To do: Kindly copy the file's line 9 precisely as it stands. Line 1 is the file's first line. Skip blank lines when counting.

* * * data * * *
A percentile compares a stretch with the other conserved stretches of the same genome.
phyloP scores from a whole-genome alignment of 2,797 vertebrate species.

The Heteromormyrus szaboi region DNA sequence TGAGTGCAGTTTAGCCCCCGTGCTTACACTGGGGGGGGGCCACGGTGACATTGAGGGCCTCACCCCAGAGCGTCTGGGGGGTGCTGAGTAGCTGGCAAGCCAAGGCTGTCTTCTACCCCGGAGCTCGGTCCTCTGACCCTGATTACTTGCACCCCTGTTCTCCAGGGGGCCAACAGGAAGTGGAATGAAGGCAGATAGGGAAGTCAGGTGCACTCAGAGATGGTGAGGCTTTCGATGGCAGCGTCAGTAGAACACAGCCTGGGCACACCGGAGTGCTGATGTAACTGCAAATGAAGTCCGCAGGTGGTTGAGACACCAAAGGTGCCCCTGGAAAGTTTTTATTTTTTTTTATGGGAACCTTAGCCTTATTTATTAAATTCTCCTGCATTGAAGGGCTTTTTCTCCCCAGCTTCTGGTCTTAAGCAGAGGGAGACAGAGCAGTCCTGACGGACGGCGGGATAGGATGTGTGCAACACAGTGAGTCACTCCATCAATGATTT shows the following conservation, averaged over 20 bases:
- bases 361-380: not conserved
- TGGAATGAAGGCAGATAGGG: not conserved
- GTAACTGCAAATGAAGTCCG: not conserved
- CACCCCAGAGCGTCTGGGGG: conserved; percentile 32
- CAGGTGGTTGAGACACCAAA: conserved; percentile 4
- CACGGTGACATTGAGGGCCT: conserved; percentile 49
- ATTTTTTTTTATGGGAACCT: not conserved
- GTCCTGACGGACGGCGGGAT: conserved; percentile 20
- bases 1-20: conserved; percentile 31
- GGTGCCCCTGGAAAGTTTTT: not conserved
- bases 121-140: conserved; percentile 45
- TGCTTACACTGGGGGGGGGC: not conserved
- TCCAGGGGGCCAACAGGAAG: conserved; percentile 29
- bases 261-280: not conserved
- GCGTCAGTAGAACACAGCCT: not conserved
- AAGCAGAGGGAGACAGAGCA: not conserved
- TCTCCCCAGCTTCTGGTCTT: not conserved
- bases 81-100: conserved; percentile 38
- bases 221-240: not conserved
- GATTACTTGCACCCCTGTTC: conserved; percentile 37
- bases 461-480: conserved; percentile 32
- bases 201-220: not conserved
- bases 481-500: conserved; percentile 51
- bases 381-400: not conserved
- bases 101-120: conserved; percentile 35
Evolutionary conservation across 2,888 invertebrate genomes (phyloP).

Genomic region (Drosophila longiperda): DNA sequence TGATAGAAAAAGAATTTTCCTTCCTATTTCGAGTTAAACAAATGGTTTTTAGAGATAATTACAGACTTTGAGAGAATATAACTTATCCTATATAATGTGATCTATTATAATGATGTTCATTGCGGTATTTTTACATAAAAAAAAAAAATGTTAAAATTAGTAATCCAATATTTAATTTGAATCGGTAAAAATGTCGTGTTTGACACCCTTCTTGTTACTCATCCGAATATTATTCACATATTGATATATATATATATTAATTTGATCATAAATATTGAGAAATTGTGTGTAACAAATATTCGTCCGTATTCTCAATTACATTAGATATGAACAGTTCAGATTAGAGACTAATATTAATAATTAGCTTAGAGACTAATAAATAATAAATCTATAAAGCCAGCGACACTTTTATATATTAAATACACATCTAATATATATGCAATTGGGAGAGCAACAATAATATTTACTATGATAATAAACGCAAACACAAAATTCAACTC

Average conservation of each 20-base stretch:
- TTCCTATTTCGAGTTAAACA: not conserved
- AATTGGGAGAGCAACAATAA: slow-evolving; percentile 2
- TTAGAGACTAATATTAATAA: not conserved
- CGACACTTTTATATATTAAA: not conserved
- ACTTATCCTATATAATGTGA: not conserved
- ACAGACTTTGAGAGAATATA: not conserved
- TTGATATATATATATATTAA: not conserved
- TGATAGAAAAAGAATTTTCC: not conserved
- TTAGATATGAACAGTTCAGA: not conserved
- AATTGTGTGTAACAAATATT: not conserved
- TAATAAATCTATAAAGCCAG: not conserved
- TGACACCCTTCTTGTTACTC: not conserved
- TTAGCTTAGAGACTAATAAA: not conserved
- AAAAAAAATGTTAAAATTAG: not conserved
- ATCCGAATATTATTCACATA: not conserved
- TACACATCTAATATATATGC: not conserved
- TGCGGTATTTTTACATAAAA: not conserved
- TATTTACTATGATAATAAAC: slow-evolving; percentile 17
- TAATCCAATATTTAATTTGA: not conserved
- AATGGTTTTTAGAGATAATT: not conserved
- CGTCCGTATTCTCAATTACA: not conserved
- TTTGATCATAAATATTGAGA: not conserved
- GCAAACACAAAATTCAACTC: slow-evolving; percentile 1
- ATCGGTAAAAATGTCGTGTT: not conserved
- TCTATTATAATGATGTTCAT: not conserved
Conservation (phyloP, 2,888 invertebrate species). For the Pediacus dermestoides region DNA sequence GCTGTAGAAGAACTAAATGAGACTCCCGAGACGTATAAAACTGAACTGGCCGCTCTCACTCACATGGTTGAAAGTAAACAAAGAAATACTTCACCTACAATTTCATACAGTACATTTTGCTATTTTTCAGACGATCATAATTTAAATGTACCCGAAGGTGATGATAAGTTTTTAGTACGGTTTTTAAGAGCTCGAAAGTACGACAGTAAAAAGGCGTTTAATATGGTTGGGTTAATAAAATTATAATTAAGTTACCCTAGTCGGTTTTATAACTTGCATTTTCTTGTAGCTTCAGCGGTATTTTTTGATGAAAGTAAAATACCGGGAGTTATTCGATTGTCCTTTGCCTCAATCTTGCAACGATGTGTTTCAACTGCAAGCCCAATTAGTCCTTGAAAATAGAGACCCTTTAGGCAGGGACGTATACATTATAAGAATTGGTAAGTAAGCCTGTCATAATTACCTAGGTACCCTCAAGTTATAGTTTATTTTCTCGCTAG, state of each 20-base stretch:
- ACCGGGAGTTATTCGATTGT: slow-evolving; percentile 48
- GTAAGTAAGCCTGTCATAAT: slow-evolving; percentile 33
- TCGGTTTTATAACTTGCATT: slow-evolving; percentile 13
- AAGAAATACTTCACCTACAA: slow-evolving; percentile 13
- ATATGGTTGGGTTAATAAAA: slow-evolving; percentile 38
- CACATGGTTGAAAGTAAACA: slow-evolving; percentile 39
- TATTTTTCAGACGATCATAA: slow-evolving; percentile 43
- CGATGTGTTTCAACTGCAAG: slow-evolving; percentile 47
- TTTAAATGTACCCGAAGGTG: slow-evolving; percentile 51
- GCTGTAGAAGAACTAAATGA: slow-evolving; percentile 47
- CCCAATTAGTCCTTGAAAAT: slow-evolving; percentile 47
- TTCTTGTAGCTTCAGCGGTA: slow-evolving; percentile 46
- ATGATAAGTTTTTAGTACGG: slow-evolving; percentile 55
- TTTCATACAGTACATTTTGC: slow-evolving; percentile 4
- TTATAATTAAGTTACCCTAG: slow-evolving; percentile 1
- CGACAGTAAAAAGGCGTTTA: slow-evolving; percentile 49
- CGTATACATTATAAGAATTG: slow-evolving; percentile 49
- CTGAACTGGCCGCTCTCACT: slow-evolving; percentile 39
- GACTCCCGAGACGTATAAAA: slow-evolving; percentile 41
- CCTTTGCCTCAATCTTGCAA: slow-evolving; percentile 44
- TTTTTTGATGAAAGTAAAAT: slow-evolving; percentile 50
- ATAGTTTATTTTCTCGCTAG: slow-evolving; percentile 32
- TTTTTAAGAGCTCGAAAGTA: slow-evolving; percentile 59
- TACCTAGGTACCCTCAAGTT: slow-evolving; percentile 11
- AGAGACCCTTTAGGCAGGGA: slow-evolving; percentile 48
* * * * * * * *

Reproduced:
- CACGGTGACATTGAGGGCCT: conserved; percentile 49